It’s rare that a centerpiece round of one of my road trips is a short course (especially a trip with peak season rounds at Troon North and We-Ko-Pa). However, a visit to Mountain Shadows Resort in Paradise Valley was the main reason for me hitting the road last week.
I’ve shared many unique golf experiences on this blog, and my visit to The Short Course at Mountain Shadows is another great one to add to my collection of special memories. That’s because it’s the first ever round where I got to play a course alongside the person who actually designed it.
Let’s backtrack a bit to tell the whole story.
Course architect, Forrest Richardson, reached out to me last fall after he came across my review of the recently renovated Baylands Golf Links up in the Bay Area. He led that great renovation and I guess he liked my article. He contacted me and was even nice enough to send me a signed copy of his wonderful book, Of Course, which features some personal stories and architectural insights from his many years in the world of golf course design.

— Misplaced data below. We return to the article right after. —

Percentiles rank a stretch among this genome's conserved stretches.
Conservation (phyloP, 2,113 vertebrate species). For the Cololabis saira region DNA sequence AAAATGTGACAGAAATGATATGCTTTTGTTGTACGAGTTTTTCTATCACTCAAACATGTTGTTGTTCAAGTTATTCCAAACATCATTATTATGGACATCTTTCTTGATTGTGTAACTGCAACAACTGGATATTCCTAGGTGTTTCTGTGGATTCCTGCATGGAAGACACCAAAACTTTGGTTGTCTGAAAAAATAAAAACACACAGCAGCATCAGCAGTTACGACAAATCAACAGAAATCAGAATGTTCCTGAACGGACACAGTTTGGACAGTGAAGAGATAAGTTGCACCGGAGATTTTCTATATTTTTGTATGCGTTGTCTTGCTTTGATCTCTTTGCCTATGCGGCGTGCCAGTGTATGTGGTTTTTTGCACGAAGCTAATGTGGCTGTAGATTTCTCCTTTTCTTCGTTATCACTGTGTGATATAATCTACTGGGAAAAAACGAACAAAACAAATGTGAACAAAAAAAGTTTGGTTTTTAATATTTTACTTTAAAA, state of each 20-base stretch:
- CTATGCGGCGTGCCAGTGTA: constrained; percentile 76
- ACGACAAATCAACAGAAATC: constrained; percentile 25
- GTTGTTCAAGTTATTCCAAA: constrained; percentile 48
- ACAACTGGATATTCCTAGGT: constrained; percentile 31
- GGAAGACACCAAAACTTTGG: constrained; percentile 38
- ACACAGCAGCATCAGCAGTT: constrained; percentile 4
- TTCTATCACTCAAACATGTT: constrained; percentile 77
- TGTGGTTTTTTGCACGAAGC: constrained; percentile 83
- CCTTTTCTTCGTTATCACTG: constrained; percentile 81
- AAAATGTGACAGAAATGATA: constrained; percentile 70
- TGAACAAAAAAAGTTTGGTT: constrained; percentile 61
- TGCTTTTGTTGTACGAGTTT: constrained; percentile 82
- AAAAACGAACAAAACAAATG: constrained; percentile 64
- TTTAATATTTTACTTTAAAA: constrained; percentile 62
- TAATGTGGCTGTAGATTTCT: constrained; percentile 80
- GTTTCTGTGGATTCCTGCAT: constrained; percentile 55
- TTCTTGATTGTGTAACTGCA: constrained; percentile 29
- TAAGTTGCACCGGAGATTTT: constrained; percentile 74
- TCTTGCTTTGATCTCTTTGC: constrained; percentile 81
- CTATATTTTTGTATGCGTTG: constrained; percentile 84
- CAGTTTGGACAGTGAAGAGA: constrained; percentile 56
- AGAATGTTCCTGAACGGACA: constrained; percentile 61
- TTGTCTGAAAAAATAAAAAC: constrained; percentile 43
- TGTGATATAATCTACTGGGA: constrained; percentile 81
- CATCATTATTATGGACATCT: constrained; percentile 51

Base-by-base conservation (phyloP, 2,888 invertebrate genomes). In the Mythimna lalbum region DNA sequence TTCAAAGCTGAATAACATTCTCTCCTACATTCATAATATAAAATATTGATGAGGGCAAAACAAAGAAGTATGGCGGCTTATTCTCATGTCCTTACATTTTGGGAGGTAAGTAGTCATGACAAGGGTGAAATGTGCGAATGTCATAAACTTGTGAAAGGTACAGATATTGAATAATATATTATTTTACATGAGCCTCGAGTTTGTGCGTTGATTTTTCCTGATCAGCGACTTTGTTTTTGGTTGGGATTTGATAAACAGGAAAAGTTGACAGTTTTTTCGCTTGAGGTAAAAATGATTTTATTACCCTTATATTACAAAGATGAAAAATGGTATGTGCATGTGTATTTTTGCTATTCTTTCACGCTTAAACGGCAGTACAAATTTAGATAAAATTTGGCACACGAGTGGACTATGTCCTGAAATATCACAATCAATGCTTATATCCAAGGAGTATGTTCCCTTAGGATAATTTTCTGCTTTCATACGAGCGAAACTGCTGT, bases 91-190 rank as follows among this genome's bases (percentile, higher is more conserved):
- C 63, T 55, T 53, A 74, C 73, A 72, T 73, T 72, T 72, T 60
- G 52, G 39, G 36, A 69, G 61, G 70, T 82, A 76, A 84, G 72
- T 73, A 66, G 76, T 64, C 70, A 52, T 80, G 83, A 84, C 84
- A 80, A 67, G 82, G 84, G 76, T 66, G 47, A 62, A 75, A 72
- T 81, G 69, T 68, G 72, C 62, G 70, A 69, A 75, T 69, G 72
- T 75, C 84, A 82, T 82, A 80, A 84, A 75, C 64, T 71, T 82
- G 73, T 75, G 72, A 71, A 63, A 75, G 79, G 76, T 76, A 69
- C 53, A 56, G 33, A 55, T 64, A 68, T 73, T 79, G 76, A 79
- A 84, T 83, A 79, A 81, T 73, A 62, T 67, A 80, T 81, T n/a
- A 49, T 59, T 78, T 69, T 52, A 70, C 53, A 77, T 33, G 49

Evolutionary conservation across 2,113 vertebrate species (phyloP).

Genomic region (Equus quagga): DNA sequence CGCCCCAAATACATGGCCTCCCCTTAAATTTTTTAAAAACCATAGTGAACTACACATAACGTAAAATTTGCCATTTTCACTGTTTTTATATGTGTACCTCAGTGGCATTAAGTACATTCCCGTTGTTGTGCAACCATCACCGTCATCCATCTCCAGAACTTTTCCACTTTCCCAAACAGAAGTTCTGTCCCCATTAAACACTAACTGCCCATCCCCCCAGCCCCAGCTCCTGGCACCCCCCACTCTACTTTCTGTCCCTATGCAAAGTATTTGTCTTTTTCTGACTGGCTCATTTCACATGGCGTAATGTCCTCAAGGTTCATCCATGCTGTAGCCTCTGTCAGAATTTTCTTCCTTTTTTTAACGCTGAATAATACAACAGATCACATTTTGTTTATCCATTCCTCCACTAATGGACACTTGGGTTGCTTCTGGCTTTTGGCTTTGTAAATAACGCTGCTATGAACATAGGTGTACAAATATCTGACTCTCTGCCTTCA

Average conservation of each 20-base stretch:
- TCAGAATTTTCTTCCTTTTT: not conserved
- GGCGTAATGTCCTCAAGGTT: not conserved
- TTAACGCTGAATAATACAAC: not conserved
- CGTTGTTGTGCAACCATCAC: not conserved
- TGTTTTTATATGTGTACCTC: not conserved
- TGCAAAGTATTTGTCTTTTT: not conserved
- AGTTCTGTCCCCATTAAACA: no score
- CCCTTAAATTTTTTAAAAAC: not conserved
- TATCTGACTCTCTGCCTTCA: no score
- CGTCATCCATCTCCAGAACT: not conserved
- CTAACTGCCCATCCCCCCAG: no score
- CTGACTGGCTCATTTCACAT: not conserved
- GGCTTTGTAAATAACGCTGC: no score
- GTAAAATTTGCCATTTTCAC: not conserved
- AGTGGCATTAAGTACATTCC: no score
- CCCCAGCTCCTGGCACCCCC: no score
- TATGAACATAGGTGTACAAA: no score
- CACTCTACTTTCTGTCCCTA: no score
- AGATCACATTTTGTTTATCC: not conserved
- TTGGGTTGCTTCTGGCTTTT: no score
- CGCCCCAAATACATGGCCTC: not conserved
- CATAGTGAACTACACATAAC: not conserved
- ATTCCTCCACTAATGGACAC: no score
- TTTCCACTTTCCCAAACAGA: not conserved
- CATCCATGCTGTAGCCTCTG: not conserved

He also invited me out to play his home course at Mountain Shadows, which is another course he renovated rather recently. His mentor, Jack Snyder, designed the original course here that opened in 1961, and Forrest was contracted to oversee a major renovation and redesign of the course as the resort was also being completely renovated. After meeting him and hearing him talk about this property, it’s clear it was a real passion project for him.
We met up last Friday morning for a 7:30 tee time (we teed off a few minutes late because we wanted to grab some breakfast first and the kitchen was a bit late to open up). We walked behind another twosome and enjoyed an ideal pace ahead of some bigger/slower groups on a very crowded day on the course. This is a great course to walk, especially in the mild weather. Mid-summer might be a bit more of a trudge! They do have power carts you can use, including several four-player carts that hold four passengers and four golf bags. I can’t say I’ve ever seen those anywhere!